A large sea scorpion roamed the China waters almost half a billion years ago and it was definitely one terrifying looking creature. Several bones were unearthed in China’s Xiushan Formation and after extensive analysis it was identified as being an entirely new genus and species of mixopterid eurypterid (sea scorpion).
This new species has been named Terropterus xiushanensis. The creature lived about 435 million years ago during the Llandovery epoch of the Silurian period. Not only is it the first mixopterid from the ancient supercontinent of Gondwana, but it is the oldest one that’s ever been found in the world.
And it was quite large as it measured up one meter in length (3.3 feet). While this may not seem overly big, the majority of today’s sea scorpions measure less than 10 inches in length but some can grow much larger. The Terropterus xiushanensis had a “particularly enlarged prosomal limb III, characterized by a unique arrangement of spines” which I’m sure made it quite scary to other creatures in the waters as it is believed that it was one of the top predators in the Silurian marine ecosystem during a time when there weren’t any big vertebrates to compete with.
Professor Bo Wang, who is from the Nanjing Institute of Geology and Palaeontology and Center for Excellence in Life and Paleoenvironment at the Chinese Academy of Sciences, as well as his colleagues described the sea creature in further detail, “One of the most remarkable eurypterid families is Mixopteridae, whose members are quite large and superficially scorpion-like eurypterids bearing highly specialized anterior appendages.”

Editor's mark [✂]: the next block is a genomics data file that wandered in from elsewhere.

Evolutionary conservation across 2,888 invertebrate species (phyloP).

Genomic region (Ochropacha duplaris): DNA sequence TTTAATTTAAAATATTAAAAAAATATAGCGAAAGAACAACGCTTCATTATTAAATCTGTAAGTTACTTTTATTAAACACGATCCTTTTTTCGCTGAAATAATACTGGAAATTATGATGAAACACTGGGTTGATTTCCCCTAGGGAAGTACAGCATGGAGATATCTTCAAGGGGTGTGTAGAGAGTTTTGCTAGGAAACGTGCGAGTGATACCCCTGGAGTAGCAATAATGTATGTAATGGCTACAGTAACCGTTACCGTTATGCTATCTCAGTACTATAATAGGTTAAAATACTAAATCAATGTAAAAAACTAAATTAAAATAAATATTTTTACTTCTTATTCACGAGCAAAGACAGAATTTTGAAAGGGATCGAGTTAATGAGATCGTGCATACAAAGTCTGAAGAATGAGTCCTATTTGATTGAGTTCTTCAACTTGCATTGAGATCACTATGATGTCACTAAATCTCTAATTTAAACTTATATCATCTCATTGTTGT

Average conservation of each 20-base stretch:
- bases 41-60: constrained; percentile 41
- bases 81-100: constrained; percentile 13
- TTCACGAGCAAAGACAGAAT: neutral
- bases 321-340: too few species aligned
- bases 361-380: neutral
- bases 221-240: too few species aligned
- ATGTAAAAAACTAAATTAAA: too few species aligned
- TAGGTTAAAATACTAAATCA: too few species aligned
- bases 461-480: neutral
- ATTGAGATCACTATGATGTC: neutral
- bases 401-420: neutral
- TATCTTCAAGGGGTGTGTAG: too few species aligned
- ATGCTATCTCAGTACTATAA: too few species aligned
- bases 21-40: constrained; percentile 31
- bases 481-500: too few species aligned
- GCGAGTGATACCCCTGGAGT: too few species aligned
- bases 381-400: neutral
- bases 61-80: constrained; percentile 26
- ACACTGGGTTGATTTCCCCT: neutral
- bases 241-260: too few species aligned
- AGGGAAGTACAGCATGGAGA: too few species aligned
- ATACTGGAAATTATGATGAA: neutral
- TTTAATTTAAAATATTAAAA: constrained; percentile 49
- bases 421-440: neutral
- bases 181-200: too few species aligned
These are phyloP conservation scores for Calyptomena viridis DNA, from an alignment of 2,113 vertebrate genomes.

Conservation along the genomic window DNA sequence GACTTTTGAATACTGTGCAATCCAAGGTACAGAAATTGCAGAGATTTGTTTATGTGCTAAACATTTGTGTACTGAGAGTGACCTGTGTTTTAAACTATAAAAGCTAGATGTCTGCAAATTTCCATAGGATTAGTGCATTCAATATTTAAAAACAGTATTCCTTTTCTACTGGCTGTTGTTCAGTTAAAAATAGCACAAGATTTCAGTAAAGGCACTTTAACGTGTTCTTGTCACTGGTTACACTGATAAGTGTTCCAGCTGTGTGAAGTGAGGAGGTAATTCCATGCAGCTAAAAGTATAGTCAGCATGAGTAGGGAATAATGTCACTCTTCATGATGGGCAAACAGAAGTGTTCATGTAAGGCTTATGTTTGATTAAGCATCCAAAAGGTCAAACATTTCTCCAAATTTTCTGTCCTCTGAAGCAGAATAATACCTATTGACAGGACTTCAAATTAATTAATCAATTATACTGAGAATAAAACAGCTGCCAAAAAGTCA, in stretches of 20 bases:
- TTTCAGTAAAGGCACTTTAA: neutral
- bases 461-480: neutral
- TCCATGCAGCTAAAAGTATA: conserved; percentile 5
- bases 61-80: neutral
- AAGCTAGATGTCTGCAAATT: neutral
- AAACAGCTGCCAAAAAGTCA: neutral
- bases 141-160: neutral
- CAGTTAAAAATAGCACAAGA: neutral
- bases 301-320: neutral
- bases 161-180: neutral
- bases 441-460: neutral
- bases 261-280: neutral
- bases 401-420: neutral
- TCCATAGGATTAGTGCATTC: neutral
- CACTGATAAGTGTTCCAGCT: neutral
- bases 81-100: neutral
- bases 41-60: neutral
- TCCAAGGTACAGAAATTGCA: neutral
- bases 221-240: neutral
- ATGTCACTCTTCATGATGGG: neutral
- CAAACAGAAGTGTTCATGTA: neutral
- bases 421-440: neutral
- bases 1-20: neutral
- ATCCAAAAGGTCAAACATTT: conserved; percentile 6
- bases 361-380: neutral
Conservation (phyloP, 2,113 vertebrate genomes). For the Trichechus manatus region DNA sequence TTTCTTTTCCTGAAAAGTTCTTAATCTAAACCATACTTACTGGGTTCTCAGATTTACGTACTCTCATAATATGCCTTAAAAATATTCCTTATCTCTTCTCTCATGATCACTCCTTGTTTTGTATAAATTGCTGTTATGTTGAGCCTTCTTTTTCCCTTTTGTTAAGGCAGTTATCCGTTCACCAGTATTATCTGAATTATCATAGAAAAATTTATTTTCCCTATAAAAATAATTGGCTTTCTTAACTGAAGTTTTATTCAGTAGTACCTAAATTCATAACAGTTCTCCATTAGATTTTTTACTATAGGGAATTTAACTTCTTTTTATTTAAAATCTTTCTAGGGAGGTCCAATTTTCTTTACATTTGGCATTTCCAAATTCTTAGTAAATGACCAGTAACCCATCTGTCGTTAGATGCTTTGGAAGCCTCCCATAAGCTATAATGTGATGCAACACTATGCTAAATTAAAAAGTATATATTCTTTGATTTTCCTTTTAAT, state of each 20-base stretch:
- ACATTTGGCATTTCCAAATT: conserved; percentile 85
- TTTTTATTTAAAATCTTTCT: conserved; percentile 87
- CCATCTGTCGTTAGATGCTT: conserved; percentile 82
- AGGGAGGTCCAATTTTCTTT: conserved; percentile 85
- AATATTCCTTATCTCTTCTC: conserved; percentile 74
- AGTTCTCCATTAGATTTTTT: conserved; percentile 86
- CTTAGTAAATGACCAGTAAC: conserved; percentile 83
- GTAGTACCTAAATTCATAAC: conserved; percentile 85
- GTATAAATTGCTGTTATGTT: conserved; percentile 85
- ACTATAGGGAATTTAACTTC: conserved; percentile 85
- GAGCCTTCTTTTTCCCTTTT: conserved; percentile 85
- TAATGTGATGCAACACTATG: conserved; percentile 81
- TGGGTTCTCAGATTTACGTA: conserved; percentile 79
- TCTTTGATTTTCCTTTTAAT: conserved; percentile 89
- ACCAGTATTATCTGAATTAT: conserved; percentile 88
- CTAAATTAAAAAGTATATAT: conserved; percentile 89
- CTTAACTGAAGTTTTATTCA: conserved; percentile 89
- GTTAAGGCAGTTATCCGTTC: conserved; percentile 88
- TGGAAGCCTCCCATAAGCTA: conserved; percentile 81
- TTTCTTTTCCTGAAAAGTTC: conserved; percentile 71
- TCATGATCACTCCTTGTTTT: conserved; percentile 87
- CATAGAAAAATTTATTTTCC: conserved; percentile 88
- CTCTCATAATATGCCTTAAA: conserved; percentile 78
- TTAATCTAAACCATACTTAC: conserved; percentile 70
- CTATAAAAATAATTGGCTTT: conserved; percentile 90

They went on to explain its interesting features, “Their second, and especially the third, pair of prosomal limbs are enlarged and very spiny. These limbs were presumably used for prey-capture, and analogies can be drawn with the ‘catching basket’ formed by the spiny pedipalps of whip spiders among the arachnids.”
Unfortunately, not much is known about these sea scorpions because prior to this discovery, there were only four other specimens that were described in two genera that were revealed 80 years ago – these were the “Mixopterus kiaeri from Norway; Mixopterus multispinosus from New York; Mixopterus simonsoni from Estonia; and Lanarkopterus dolichoschelus from Scotland.” “All are Silurian in age and come exclusively from the ancient continent of Laurussia, which constrains our knowledge of the morphological diversity, geographical distribution and evolutionary history of the group.”
While the Terropterus xiushanensis is the first mixopterid found in ancient Gondwana, researchers are hoping to find more of them. Pictures of the Terropterus xiushanensis specimen as well as an image of what the creature would have looked like can be seen here.
The study was published in the journal Science Bulletin where it can be read in full.